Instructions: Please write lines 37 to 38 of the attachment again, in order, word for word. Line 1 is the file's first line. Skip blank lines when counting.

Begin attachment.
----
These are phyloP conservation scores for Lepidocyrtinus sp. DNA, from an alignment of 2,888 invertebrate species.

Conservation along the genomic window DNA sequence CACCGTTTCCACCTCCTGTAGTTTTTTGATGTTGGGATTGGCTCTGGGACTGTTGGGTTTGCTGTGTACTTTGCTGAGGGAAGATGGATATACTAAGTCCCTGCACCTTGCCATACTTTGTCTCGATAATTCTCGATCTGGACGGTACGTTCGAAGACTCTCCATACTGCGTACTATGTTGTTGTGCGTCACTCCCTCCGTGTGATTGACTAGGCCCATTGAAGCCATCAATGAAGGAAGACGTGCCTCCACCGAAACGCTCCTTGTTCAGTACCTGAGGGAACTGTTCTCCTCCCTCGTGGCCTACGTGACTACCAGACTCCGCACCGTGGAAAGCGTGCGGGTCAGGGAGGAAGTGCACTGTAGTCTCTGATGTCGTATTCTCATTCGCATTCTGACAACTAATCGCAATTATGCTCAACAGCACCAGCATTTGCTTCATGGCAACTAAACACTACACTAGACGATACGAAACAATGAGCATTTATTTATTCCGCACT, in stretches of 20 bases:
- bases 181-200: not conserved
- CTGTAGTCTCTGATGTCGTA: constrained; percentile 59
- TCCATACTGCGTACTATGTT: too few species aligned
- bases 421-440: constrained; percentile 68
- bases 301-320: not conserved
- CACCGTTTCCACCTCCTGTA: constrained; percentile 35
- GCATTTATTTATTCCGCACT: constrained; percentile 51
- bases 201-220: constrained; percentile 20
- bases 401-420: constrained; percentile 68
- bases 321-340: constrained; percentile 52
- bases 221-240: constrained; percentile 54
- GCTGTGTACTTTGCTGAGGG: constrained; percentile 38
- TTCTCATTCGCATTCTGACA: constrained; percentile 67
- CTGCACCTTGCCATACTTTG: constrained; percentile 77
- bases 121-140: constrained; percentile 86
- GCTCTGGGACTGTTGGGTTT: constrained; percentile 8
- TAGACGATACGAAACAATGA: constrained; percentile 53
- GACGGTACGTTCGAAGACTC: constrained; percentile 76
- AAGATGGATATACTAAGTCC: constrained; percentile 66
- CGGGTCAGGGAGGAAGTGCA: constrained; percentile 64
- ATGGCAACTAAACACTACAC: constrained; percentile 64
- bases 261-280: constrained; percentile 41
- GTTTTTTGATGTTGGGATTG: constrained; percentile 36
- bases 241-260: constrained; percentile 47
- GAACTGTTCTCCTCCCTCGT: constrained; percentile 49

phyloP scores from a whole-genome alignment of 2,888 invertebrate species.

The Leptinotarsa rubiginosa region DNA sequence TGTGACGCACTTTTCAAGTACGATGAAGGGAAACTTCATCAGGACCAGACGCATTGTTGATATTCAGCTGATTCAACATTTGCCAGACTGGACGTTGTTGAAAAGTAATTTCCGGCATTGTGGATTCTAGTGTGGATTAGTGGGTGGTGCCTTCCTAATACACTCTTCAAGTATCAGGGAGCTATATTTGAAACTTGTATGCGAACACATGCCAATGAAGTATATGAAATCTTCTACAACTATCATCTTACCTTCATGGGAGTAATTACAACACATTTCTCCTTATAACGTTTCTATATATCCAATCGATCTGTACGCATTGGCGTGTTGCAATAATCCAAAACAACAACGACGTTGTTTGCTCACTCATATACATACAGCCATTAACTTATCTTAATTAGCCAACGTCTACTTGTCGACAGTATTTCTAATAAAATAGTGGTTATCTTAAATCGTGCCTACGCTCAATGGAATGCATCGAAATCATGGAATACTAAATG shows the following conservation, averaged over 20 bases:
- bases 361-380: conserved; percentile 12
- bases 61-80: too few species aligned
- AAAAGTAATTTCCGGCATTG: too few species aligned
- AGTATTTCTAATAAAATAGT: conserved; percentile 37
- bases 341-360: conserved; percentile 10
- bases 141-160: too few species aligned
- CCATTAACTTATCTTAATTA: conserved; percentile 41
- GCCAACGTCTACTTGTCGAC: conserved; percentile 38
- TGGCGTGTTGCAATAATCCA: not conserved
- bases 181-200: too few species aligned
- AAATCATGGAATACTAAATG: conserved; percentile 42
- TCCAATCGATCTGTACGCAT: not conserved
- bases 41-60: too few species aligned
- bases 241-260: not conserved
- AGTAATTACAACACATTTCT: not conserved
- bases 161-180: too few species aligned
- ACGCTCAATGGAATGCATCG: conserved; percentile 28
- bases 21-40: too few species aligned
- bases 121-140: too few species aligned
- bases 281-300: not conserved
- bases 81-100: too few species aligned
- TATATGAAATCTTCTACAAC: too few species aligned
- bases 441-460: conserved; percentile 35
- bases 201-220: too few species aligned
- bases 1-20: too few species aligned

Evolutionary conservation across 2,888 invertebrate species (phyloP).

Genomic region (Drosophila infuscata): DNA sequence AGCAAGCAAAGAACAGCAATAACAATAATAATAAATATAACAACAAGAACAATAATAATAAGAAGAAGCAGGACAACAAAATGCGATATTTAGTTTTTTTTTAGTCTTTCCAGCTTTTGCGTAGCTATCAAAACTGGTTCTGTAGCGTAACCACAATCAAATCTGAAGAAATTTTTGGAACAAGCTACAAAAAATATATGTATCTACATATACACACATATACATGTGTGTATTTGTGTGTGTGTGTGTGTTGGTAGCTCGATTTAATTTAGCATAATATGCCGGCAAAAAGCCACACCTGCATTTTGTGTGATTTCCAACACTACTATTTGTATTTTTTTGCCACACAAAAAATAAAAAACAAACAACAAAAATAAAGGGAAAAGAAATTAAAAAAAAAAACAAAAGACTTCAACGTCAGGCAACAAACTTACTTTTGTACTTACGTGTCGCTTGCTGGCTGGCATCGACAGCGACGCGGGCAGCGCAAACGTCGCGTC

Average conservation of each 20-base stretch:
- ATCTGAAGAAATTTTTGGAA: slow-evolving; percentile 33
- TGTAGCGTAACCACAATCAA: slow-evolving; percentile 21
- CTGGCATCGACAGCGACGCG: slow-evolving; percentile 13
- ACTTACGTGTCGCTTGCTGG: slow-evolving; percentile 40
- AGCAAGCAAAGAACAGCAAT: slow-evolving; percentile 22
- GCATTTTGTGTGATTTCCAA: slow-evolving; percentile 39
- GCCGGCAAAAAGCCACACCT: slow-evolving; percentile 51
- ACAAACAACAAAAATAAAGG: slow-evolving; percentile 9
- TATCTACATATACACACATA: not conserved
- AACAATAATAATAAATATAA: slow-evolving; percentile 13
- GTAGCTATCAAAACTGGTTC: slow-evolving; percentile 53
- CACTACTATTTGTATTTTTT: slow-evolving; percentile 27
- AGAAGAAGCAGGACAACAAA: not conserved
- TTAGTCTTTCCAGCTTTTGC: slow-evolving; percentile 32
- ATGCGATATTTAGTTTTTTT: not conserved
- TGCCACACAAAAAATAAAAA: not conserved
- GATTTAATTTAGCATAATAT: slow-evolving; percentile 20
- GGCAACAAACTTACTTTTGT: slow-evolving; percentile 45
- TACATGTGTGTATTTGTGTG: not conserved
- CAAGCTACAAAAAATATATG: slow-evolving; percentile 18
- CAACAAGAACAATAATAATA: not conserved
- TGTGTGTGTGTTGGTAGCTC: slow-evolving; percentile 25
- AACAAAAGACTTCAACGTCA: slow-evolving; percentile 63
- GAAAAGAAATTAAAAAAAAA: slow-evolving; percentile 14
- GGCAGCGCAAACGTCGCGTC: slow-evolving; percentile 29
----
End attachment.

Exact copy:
- GCCAACGTCTACTTGTCGAC: conserved; percentile 38
- TGGCGTGTTGCAATAATCCA: not conserved